By Stephan Horbelt
LIZA—if you name it, she’s accomplished it, and undoubtedly excelled at it. Her show business pedigree requires no enumeration, really, as her nearly five decades of accomplishments have been so very well-documented—and besides, who on Earth has the time to recall such a lengthy syllabus?
In short, Liza Minnelli is part of a select group of individuals whose accolades and distinctions not only span the gamut but have widened it as well. Bestowed with honors left and right—an Academy Award, a BAFTA, two Golden Globes, an Emmy, a Grammy Living Legend Award, four Tony Awards and copious nominations, to scratch the surface—it appears the only thing she has not attempted is the art of relaxation.
To this day—63 years after her first on-screen appearance, 47 years since her first Tony Award and 12 years in the wake of a potentially career-haulting bout of encephalitis—we’re still unable to count Liza down for the count. This month, the iconic performer returns to Southern California, performing with a full band and MenAlive, the Orange County Gay Men’s Chorus, in a Winter Spectacular at Segerstrom Hall that can only be described as fitting a living legend.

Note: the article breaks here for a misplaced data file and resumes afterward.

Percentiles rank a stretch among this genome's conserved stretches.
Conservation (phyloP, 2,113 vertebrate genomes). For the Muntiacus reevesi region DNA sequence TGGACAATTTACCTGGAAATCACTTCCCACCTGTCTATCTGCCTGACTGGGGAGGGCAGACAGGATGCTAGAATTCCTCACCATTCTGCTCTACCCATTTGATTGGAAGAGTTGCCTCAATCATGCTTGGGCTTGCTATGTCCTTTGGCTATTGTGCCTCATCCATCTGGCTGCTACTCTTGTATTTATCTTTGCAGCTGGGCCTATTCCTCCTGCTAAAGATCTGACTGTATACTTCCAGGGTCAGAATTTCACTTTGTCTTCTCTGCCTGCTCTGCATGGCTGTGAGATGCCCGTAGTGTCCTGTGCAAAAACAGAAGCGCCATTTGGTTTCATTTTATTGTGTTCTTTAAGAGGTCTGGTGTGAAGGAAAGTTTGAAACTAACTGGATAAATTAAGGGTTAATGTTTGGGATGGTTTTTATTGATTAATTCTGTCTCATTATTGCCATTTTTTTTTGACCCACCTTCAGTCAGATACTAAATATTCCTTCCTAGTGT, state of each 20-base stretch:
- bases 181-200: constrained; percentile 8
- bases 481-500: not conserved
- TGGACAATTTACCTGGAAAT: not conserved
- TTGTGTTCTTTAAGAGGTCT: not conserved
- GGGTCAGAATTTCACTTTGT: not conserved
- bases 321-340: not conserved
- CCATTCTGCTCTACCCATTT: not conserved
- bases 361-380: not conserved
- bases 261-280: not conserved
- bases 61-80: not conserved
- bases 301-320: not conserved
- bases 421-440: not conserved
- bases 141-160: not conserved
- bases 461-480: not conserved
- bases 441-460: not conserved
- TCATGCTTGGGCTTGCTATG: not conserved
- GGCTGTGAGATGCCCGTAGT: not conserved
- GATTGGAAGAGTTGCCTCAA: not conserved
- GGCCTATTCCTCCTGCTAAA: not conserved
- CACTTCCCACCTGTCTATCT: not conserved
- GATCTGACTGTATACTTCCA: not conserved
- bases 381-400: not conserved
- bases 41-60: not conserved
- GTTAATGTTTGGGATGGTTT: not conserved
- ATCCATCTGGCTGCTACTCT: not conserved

Liza began her career in the entertainment industry onstage, and while she has very successfully ventured into film and television—her celebrated performance in 1972’s Cabaret perhaps her most recognized accomplishment, with contributions to Arthur, Arrested Development, Sex and the City 2 and Saturday Night Live also among her résumé—it seems that Liza always returns to the artform that initially sparked her interest.
“I don’t know what keeps me coming back to the stage,” the living legend had to say over the phone while on a rehearsal break. “I just remember when I saw my first Broadway show and thought, oh man. See, I wanted to be an ice skater; then I saw Bye Bye Birdie and thought, maybe I’d rather do that. All the kids were in it and everything—it looked like such fun.”
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